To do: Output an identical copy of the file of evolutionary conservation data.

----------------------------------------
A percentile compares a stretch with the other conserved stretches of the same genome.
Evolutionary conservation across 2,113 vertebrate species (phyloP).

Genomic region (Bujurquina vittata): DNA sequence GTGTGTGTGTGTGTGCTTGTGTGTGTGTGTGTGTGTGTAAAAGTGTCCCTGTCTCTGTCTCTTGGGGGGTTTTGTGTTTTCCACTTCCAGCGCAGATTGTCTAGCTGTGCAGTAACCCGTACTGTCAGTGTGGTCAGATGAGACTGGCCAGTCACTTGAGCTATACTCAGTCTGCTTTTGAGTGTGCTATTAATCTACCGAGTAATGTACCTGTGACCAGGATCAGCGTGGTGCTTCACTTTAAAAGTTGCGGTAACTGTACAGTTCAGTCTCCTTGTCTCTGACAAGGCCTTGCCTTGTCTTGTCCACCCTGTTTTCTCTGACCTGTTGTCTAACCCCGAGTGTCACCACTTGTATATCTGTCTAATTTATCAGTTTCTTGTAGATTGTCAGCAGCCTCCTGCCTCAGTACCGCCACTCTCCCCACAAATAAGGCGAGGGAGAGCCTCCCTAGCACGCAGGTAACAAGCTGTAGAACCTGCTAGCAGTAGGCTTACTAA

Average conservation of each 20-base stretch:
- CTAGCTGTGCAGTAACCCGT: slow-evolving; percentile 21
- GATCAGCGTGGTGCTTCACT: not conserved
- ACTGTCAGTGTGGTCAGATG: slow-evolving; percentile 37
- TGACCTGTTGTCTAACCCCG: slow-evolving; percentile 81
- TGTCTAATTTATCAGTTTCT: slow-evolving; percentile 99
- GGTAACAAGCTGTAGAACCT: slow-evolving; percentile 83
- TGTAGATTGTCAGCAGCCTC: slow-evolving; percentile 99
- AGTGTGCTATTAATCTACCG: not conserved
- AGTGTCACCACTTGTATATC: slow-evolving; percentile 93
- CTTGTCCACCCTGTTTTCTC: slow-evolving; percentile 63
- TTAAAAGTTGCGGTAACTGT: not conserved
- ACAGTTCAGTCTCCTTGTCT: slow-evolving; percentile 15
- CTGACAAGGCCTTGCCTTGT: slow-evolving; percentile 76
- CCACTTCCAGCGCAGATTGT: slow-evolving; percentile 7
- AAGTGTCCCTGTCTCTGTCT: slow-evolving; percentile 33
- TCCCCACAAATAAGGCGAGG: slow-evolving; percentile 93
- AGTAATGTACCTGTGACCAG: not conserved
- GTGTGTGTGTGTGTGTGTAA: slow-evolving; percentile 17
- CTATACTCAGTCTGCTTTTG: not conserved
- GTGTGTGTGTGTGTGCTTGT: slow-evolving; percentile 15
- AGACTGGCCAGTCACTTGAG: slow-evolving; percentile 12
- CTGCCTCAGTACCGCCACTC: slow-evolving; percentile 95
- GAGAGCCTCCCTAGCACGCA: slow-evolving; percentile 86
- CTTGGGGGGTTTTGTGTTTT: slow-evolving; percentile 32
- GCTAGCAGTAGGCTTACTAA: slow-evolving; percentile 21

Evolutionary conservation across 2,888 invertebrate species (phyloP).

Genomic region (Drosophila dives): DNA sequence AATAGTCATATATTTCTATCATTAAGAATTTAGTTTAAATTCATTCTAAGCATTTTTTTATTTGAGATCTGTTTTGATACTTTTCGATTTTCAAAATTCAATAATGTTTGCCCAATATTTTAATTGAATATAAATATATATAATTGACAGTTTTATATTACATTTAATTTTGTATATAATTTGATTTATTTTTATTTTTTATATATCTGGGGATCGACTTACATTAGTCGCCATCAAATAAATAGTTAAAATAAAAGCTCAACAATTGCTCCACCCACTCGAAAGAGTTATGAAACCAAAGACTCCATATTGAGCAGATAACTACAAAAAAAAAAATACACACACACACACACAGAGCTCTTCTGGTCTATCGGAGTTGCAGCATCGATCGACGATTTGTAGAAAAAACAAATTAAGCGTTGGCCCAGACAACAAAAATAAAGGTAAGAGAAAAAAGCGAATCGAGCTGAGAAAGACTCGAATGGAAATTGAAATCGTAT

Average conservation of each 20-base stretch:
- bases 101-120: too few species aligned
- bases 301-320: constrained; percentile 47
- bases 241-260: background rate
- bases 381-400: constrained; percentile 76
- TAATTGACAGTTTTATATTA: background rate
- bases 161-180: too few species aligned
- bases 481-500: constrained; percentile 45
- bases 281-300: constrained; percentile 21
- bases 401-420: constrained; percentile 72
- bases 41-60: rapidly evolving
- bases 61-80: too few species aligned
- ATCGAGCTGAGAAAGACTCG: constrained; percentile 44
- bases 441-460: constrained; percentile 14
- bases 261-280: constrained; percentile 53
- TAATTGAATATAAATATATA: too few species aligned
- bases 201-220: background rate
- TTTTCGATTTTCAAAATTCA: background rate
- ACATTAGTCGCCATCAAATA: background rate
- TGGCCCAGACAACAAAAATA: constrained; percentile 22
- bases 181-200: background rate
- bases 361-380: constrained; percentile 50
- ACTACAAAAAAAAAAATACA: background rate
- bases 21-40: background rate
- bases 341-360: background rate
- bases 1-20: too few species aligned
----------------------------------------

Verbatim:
A percentile compares a stretch with the other conserved stretches of the same genome.
Evolutionary conservation across 2,113 vertebrate species (phyloP).

Genomic region (Bujurquina vittata): DNA sequence GTGTGTGTGTGTGTGCTTGTGTGTGTGTGTGTGTGTGTAAAAGTGTCCCTGTCTCTGTCTCTTGGGGGGTTTTGTGTTTTCCACTTCCAGCGCAGATTGTCTAGCTGTGCAGTAACCCGTACTGTCAGTGTGGTCAGATGAGACTGGCCAGTCACTTGAGCTATACTCAGTCTGCTTTTGAGTGTGCTATTAATCTACCGAGTAATGTACCTGTGACCAGGATCAGCGTGGTGCTTCACTTTAAAAGTTGCGGTAACTGTACAGTTCAGTCTCCTTGTCTCTGACAAGGCCTTGCCTTGTCTTGTCCACCCTGTTTTCTCTGACCTGTTGTCTAACCCCGAGTGTCACCACTTGTATATCTGTCTAATTTATCAGTTTCTTGTAGATTGTCAGCAGCCTCCTGCCTCAGTACCGCCACTCTCCCCACAAATAAGGCGAGGGAGAGCCTCCCTAGCACGCAGGTAACAAGCTGTAGAACCTGCTAGCAGTAGGCTTACTAA

Average conservation of each 20-base stretch:
- CTAGCTGTGCAGTAACCCGT: slow-evolving; percentile 21
- GATCAGCGTGGTGCTTCACT: not conserved
- ACTGTCAGTGTGGTCAGATG: slow-evolving; percentile 37
- TGACCTGTTGTCTAACCCCG: slow-evolving; percentile 81
- TGTCTAATTTATCAGTTTCT: slow-evolving; percentile 99
- GGTAACAAGCTGTAGAACCT: slow-evolving; percentile 83
- TGTAGATTGTCAGCAGCCTC: slow-evolving; percentile 99
- AGTGTGCTATTAATCTACCG: not conserved
- AGTGTCACCACTTGTATATC: slow-evolving; percentile 93
- CTTGTCCACCCTGTTTTCTC: slow-evolving; percentile 63
- TTAAAAGTTGCGGTAACTGT: not conserved
- ACAGTTCAGTCTCCTTGTCT: slow-evolving; percentile 15
- CTGACAAGGCCTTGCCTTGT: slow-evolving; percentile 76
- CCACTTCCAGCGCAGATTGT: slow-evolving; percentile 7
- AAGTGTCCCTGTCTCTGTCT: slow-evolving; percentile 33
- TCCCCACAAATAAGGCGAGG: slow-evolving; percentile 93
- AGTAATGTACCTGTGACCAG: not conserved
- GTGTGTGTGTGTGTGTGTAA: slow-evolving; percentile 17
- CTATACTCAGTCTGCTTTTG: not conserved
- GTGTGTGTGTGTGTGCTTGT: slow-evolving; percentile 15
- AGACTGGCCAGTCACTTGAG: slow-evolving; percentile 12
- CTGCCTCAGTACCGCCACTC: slow-evolving; percentile 95
- GAGAGCCTCCCTAGCACGCA: slow-evolving; percentile 86
- CTTGGGGGGTTTTGTGTTTT: slow-evolving; percentile 32
- GCTAGCAGTAGGCTTACTAA: slow-evolving; percentile 21

Evolutionary conservation across 2,888 invertebrate species (phyloP).

Genomic region (Drosophila dives): DNA sequence AATAGTCATATATTTCTATCATTAAGAATTTAGTTTAAATTCATTCTAAGCATTTTTTTATTTGAGATCTGTTTTGATACTTTTCGATTTTCAAAATTCAATAATGTTTGCCCAATATTTTAATTGAATATAAATATATATAATTGACAGTTTTATATTACATTTAATTTTGTATATAATTTGATTTATTTTTATTTTTTATATATCTGGGGATCGACTTACATTAGTCGCCATCAAATAAATAGTTAAAATAAAAGCTCAACAATTGCTCCACCCACTCGAAAGAGTTATGAAACCAAAGACTCCATATTGAGCAGATAACTACAAAAAAAAAAATACACACACACACACACAGAGCTCTTCTGGTCTATCGGAGTTGCAGCATCGATCGACGATTTGTAGAAAAAACAAATTAAGCGTTGGCCCAGACAACAAAAATAAAGGTAAGAGAAAAAAGCGAATCGAGCTGAGAAAGACTCGAATGGAAATTGAAATCGTAT

Average conservation of each 20-base stretch:
- bases 101-120: too few species aligned
- bases 301-320: constrained; percentile 47
- bases 241-260: background rate
- bases 381-400: constrained; percentile 76
- TAATTGACAGTTTTATATTA: background rate
- bases 161-180: too few species aligned
- bases 481-500: constrained; percentile 45
- bases 281-300: constrained; percentile 21
- bases 401-420: constrained; percentile 72
- bases 41-60: rapidly evolving
- bases 61-80: too few species aligned
- ATCGAGCTGAGAAAGACTCG: constrained; percentile 44
- bases 441-460: constrained; percentile 14
- bases 261-280: constrained; percentile 53
- TAATTGAATATAAATATATA: too few species aligned
- bases 201-220: background rate
- TTTTCGATTTTCAAAATTCA: background rate
- ACATTAGTCGCCATCAAATA: background rate
- TGGCCCAGACAACAAAAATA: constrained; percentile 22
- bases 181-200: background rate
- bases 361-380: constrained; percentile 50
- ACTACAAAAAAAAAAATACA: background rate
- bases 21-40: background rate
- bases 341-360: background rate
- bases 1-20: too few species aligned